There’s help to buy a home: It just looks a little different now

By Laura Sears

The property market has remained resilient this year and we’ve seen prices increase rather than crash– they’re currently 6.6% higher on average than this time last year. This is great news to everyone except those with lower savings hoping to buy soon.

At time of writing on 15th December, there are just eight 95% loan to value (LTV) mortgage products on offer in the UK, a fall of 98% since the start of the year, with most of those drying up during the spring lockdown.

Supported by the Stamp Duty holiday however, the market has remained buoyant, leading to some lenders re-entering the high LTV mortgage market. The supply of 90% LTV mortgages in particular has nearly tripled since hitting a low of 51 products in October, with 143 products now available.

Homeowners already on the ladder who are hoping to purchase a new build home with a small deposit might need to sit tight a little longer – as today was technically the last day for housebuilders to register new sales under the current iteration of the Help to Buy Equity Loan. Despite being billed as officially changing in March 2021, buyers will need to complete by the end of this financial year, meaning an application needed to be submitted by today.

For those unsure of how Help to Buy works – the 2013 version of the equity loan scheme means buyers can do so with as little as 5% of the property’s value as a deposit. Homes England supplements this with a loan of 20% (40% in London) that is interest free for the first five years, leaving the buyer to obtain a mortgage of just 75% (or 55%) for the rest, up to a value of £600,000.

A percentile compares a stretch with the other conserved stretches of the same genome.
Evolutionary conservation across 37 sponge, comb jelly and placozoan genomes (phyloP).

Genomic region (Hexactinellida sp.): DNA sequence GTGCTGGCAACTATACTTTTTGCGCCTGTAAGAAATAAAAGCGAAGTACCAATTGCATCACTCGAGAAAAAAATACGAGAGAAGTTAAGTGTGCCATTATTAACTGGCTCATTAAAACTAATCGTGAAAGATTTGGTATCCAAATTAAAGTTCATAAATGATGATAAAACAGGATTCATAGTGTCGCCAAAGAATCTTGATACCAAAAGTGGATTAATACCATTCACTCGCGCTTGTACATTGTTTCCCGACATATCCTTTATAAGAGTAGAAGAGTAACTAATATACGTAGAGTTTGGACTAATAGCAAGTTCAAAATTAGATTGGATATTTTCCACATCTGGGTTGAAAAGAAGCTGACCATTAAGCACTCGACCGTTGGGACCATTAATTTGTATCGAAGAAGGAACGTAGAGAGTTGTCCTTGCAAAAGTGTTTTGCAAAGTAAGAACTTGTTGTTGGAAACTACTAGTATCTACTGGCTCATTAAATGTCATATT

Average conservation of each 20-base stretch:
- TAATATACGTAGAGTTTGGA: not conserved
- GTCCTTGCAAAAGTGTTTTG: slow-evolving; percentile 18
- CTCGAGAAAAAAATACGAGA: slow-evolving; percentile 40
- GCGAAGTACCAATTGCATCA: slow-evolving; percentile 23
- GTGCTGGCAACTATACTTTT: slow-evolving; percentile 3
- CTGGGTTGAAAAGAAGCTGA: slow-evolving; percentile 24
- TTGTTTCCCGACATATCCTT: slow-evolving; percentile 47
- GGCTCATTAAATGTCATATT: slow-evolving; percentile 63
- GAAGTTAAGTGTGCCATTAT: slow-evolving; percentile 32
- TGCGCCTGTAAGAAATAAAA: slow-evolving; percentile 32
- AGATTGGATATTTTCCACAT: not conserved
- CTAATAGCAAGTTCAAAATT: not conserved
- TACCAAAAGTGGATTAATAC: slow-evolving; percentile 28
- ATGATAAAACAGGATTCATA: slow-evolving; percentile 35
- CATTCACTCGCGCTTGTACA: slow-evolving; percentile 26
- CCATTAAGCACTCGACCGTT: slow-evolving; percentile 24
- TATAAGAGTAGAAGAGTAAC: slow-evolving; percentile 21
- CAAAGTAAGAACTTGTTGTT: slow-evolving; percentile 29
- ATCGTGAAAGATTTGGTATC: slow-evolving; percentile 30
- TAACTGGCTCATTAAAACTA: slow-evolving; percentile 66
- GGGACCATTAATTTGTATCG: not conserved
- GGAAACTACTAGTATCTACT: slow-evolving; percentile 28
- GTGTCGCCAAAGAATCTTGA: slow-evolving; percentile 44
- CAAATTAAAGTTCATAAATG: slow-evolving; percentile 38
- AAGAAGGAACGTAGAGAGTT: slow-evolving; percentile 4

The new scheme sees changes which will increase the supply of homes purely for first time buyers by limiting the availability to those who have owned before – a criticism of the previous scheme being that it allowed those who had previously owned to also use the scheme, taking valuable stock from the FTB market by enabling them to take advantage of the smaller LTV mortgage.

It’s worth noting, however, that those affected by build delays as a result of COVID-19 will still be able to use the scheme if they aren’t able to complete in time for the end of the financial year, providing they exchanged before 30 June.

However, some FTBs may still be unable to use the new scheme due to new regional price caps. While remaining at £600,000 in London, in other areas the upper limit is reducing in line with average property prices – though this can vary and, in some cases, appears to be £20,000 lower than the average cost of a home according to Rightmove.

On a positive note, Katie Brain, banking expert at Defaqto, suggests that “it looks like the market is stabilising now”.

Matt Coulson of mortgage brokers Heron Financial agrees, saying that “It’s great to see big players such as Halifax and Nationwide re-entering the 90% LTV market.” But he also iterates that “the key is to make sure that (buyers) are in the best shape they can be financially.”

I really hope that the light at the end of the tunnel is there for people like me looking to buy in the near future. My search will continue in 2021, but for those thinking of upsizing and perhaps escaping the city in search of greener pastures, not having the support from the government may hinder some plans.